For this experiment I altered the number of CBC latches (parameter, _db_block_hash_latches); 1024 (minimum Oracle would allow), 2048, 4096, 8192, 16384, and 32768. For each CBC latch setting I gathered 90 samples at 180 seconds each. This means 540 samples were gathered for a total of 97,200 seconds...but this does not include the instance restart time, stabilization time, etc. ...I gathered lots of samples!
Experimental Design - Experiment 2: Altering both CBC latches and Cache Buffer Chains
The workload consisted of 12 processes running queries in which all the blocks reside in the buffer cache. This created a massive CPU bottleneck with an OS CPU run queue consistently between 5 and 12 with the CPU utilization hovering around 94% to 99%. The bottleneck intensity was not nearly as severe as in Experiment 1 and probably more realistic then the Experiment 1 bottleneck.
By setting the number of cache buffer chains below 1024 (parameter, _db_block_hash_buckets), I was also able to set the number of CBC latches below 1024 (parameter, _db_block_hash_latches). It turns out that Oracle will respect the number of chain settings (although it will round up to the next power of two) and then allow me to set the number of CBC latches to the number of chains. For example, if I set the number of chains and latches to 100, when the instance is restarted the actual number of chains and latches will be 256. And if I set the number of chains and latches to 300, when the instance is restarted the actual number of chains and latches will be 512.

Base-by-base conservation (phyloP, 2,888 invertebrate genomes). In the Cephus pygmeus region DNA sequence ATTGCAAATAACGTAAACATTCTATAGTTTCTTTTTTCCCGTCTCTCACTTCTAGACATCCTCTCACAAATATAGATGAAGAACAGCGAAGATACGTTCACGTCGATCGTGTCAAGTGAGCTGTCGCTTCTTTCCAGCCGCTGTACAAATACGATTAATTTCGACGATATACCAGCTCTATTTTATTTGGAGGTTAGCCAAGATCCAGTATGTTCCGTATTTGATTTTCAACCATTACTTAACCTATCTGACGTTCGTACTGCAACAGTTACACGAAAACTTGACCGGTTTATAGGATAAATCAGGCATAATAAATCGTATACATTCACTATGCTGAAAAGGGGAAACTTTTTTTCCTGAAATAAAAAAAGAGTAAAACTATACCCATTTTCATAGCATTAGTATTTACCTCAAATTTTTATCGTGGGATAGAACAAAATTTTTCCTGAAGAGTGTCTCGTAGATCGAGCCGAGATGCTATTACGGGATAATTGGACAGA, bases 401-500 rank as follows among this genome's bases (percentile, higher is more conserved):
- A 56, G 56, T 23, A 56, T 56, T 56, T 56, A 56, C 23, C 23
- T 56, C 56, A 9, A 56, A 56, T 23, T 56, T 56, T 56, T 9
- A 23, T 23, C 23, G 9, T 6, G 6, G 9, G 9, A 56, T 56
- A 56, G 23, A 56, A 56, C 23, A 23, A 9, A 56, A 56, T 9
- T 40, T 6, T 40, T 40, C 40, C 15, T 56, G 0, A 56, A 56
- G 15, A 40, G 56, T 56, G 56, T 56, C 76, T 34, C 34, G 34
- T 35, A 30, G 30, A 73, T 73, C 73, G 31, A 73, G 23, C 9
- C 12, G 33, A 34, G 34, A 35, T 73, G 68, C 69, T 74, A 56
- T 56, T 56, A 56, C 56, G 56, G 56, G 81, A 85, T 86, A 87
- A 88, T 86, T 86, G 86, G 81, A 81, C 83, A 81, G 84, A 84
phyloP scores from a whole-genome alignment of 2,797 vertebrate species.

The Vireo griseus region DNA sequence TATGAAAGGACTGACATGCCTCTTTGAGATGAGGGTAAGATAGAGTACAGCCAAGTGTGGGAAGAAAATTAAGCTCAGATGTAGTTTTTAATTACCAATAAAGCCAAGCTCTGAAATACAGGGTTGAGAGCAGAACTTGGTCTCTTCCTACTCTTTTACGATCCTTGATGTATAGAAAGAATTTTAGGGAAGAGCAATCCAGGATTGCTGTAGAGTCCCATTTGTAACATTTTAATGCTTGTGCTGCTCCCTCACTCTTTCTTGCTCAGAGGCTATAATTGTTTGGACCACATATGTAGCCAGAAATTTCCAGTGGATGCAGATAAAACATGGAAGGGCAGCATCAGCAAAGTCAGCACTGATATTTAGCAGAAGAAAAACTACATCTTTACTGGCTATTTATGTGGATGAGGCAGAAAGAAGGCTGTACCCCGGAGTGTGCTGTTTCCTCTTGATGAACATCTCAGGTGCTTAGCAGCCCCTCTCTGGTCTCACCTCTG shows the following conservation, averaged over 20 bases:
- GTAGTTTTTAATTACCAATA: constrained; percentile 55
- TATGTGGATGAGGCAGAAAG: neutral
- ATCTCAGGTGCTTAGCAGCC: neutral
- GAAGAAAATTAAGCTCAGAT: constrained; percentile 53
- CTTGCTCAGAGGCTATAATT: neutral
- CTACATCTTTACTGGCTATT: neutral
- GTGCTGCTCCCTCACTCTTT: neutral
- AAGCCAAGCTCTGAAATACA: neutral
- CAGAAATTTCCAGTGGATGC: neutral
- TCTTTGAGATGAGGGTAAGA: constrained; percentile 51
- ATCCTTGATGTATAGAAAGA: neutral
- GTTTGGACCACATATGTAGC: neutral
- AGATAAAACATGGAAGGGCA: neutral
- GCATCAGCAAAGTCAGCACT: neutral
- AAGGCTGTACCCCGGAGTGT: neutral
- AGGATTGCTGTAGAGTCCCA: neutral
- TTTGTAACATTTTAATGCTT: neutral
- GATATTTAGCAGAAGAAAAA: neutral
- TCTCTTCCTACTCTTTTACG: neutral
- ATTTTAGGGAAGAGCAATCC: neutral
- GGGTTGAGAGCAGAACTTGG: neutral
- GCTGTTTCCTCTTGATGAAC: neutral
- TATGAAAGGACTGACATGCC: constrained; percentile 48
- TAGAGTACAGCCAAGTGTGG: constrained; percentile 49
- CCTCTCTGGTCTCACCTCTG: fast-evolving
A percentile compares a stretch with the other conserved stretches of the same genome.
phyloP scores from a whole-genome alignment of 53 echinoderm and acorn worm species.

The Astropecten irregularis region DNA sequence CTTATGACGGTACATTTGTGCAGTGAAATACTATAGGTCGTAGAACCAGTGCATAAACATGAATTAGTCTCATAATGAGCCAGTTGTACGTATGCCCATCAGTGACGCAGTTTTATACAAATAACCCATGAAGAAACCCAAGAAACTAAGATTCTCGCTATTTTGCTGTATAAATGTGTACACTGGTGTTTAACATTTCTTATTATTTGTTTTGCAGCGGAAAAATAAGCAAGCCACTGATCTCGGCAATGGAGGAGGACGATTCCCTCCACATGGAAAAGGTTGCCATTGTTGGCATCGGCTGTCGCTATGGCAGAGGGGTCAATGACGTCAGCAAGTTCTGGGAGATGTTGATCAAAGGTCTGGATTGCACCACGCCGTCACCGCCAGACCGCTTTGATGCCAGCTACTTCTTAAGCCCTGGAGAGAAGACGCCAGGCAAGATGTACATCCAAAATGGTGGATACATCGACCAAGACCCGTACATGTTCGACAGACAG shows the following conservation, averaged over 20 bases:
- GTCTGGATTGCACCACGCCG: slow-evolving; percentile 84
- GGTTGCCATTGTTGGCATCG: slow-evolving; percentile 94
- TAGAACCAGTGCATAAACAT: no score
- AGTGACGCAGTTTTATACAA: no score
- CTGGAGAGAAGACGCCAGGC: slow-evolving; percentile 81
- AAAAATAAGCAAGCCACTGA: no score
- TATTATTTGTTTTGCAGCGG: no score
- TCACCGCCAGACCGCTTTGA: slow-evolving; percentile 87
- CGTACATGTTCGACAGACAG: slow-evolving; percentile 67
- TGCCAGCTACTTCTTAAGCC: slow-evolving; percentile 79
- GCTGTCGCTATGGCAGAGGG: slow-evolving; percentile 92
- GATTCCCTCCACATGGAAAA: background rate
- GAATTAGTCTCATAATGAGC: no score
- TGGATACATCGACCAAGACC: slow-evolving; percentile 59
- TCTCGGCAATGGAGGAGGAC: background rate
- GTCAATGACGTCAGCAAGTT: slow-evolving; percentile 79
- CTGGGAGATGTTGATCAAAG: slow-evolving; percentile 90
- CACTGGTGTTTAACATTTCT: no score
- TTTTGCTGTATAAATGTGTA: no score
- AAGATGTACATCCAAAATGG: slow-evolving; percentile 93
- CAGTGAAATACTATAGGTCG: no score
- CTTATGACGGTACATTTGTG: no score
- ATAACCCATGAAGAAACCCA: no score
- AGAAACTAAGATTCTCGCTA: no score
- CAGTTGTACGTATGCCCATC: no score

For this experiment I altered the number of CBC latches and chains to; 256, 512, 1024, 2048, 4096, 8192, 16384, 32768, and 65536. For each CBC latch setting I gathered 60 samples at 180 seconds each. Which means 540 samples were gathered for a total of 97,200 seconds...but this does not include the instance restart time, stabilization time, etc. ...again, I gathered lots of samples.
Experimental Results Summary - Experiment 1
With each increase in the number of latches, both the CPU and wait time per buffer get decreased. (The decrease is statistically significant with an alpha of 0.05.) While the CPU time per buffer get decreased around 4%, the wait time decreased from 19% to 55% resulting in a total time per buffer get decrease from 11% to 28%.